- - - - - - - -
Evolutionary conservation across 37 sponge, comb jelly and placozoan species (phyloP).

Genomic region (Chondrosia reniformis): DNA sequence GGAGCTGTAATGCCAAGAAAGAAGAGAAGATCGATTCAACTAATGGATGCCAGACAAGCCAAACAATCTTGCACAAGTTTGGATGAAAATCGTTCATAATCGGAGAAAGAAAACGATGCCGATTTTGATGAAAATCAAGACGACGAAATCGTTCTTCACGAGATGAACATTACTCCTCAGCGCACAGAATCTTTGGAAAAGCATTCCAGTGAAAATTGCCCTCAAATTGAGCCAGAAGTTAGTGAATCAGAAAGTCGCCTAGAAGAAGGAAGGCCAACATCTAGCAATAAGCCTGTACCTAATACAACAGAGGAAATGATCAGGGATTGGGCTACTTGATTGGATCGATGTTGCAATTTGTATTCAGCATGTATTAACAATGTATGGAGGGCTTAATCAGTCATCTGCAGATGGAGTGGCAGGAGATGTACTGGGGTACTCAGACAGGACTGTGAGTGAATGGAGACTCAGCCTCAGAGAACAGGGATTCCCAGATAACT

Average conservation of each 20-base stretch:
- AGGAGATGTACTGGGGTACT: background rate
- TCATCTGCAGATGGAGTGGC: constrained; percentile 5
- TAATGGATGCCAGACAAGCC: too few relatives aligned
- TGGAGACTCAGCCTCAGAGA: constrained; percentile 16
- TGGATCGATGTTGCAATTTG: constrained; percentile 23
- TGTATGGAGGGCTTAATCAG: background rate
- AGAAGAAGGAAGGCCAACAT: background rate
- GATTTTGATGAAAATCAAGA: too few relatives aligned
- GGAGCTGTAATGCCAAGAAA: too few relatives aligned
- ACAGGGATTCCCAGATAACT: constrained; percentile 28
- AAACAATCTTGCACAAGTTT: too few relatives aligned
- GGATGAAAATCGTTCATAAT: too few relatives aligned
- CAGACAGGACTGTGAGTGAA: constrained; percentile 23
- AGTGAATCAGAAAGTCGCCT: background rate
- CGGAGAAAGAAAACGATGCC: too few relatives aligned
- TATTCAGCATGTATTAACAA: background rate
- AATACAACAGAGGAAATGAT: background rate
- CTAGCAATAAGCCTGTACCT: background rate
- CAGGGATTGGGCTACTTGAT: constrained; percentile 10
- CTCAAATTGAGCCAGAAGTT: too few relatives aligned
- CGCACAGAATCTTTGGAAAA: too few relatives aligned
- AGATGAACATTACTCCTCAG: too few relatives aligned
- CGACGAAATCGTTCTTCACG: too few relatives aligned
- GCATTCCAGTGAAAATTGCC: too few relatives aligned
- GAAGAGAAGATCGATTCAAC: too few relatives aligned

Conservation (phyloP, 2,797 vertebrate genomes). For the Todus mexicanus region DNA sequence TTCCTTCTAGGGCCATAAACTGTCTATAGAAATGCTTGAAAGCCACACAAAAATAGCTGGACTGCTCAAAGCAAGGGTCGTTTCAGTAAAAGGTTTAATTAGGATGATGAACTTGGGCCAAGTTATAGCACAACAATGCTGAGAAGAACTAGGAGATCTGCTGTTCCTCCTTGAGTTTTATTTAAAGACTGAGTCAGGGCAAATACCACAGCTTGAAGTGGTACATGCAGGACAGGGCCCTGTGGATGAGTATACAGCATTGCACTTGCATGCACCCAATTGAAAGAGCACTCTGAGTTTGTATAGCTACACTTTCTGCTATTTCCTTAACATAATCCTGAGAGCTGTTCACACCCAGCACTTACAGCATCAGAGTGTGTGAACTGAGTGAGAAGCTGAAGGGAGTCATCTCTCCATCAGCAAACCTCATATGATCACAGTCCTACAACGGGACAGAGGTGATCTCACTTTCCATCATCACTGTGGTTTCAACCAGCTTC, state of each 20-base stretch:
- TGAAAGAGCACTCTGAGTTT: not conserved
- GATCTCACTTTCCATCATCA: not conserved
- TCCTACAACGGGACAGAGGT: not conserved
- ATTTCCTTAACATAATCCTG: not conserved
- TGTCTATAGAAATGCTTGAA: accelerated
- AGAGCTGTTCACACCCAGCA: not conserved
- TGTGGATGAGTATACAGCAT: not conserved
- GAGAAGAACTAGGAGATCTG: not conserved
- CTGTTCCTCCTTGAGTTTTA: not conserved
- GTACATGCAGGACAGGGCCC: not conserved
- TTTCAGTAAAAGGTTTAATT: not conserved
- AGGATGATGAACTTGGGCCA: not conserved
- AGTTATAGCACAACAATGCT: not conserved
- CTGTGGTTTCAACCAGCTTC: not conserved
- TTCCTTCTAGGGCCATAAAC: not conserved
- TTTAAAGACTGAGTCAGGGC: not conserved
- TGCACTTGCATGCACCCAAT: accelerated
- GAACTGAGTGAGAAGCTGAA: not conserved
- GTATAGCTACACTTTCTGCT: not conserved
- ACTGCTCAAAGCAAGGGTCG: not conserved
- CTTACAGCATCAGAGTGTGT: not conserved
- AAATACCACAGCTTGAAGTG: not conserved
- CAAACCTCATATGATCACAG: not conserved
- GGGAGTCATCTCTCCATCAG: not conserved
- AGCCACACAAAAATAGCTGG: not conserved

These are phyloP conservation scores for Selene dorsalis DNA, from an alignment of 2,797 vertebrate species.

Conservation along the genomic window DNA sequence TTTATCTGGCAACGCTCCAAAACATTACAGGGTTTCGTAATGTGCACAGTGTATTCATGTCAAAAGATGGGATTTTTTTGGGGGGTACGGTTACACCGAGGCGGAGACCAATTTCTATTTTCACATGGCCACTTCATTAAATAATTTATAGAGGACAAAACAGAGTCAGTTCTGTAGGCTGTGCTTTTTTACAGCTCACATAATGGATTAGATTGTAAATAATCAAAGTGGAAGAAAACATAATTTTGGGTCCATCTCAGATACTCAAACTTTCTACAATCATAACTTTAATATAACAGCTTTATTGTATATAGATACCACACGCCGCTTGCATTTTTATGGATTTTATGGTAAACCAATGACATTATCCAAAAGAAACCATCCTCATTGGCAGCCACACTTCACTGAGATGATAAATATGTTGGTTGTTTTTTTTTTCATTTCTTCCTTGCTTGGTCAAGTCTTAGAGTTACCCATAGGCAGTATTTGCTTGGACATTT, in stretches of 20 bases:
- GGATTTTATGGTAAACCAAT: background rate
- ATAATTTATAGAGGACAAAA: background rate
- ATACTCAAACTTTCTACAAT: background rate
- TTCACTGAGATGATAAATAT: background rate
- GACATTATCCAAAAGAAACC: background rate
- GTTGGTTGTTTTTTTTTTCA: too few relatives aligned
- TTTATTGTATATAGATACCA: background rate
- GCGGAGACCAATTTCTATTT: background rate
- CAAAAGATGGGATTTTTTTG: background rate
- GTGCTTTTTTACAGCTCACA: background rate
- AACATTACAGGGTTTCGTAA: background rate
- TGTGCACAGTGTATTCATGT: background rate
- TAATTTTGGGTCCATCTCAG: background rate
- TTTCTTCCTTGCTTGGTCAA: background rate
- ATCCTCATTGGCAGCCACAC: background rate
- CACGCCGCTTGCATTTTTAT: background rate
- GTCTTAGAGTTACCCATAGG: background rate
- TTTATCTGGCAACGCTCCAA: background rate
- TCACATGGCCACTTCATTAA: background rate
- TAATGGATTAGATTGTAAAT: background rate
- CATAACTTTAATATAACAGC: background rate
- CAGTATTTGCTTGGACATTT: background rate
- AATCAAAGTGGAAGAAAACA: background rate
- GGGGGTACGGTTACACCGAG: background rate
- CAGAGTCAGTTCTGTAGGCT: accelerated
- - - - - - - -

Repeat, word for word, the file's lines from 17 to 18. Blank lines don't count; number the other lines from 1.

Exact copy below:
- AGTGAATCAGAAAGTCGCCT: background rate
- CGGAGAAAGAAAACGATGCC: too few relatives aligned